Drillers can confidently navigate limited-access drilling by being aware of the potential challenges and taking necessary precautions. With meticulous planning, efficient resource allocation, and the expertise of experienced operators, successful outcomes can be achieved even in challenging drilling environments.

In conclusion, limited access drilling encompasses a diverse range of conditions that demand the utilization of specialized drill rigs. From small geographic footprints and low clearance requirements to ventilation concerns and surface restraints, drillers face unique challenges in various drilling environments.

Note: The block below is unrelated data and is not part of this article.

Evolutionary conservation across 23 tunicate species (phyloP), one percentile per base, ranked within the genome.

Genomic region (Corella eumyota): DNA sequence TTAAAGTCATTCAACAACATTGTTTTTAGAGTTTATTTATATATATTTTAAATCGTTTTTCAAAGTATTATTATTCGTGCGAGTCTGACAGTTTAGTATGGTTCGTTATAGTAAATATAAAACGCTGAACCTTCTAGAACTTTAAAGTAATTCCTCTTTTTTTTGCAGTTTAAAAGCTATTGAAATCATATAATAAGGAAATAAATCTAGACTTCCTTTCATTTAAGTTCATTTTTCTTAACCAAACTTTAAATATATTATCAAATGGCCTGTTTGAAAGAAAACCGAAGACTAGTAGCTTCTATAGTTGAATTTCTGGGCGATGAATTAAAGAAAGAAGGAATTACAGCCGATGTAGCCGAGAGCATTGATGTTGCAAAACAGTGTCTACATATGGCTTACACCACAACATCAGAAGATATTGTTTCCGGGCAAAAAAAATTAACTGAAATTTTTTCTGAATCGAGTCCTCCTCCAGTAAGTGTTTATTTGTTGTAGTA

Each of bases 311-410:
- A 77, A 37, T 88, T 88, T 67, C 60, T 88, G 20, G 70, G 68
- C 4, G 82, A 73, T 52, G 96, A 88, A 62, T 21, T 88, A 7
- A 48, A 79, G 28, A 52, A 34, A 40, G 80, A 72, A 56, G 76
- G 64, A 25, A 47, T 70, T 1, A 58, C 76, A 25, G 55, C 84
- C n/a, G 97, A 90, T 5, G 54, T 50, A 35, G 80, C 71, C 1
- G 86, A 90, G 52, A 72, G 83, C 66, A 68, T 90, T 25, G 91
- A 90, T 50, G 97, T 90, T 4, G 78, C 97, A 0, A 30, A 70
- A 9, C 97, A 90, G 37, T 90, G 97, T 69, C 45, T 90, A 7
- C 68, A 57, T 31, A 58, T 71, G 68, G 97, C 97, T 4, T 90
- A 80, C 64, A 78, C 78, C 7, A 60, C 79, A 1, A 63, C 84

Selecting the right rig for your project depends on the site restraints and project goals.

Your limited access project deserves the expertise and guidance of professionals who understand the intricacies of drilling in challenging environments. Take the next step and contact us today to unlock the full potential of your limited-access project by getting in touch with an expert.

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About The Author

Bill Poupis is the Senior Vice President of Operations for the California and Northeast regions. He is a geologist and drilling expert who has worked in the industry for nearly 40 years and ensures his clients have the right people and technologies on every project. Bill oversees more than 200 employees across six locations and leads them in performing safe and high-quality work that hits project benchmarks and budgets.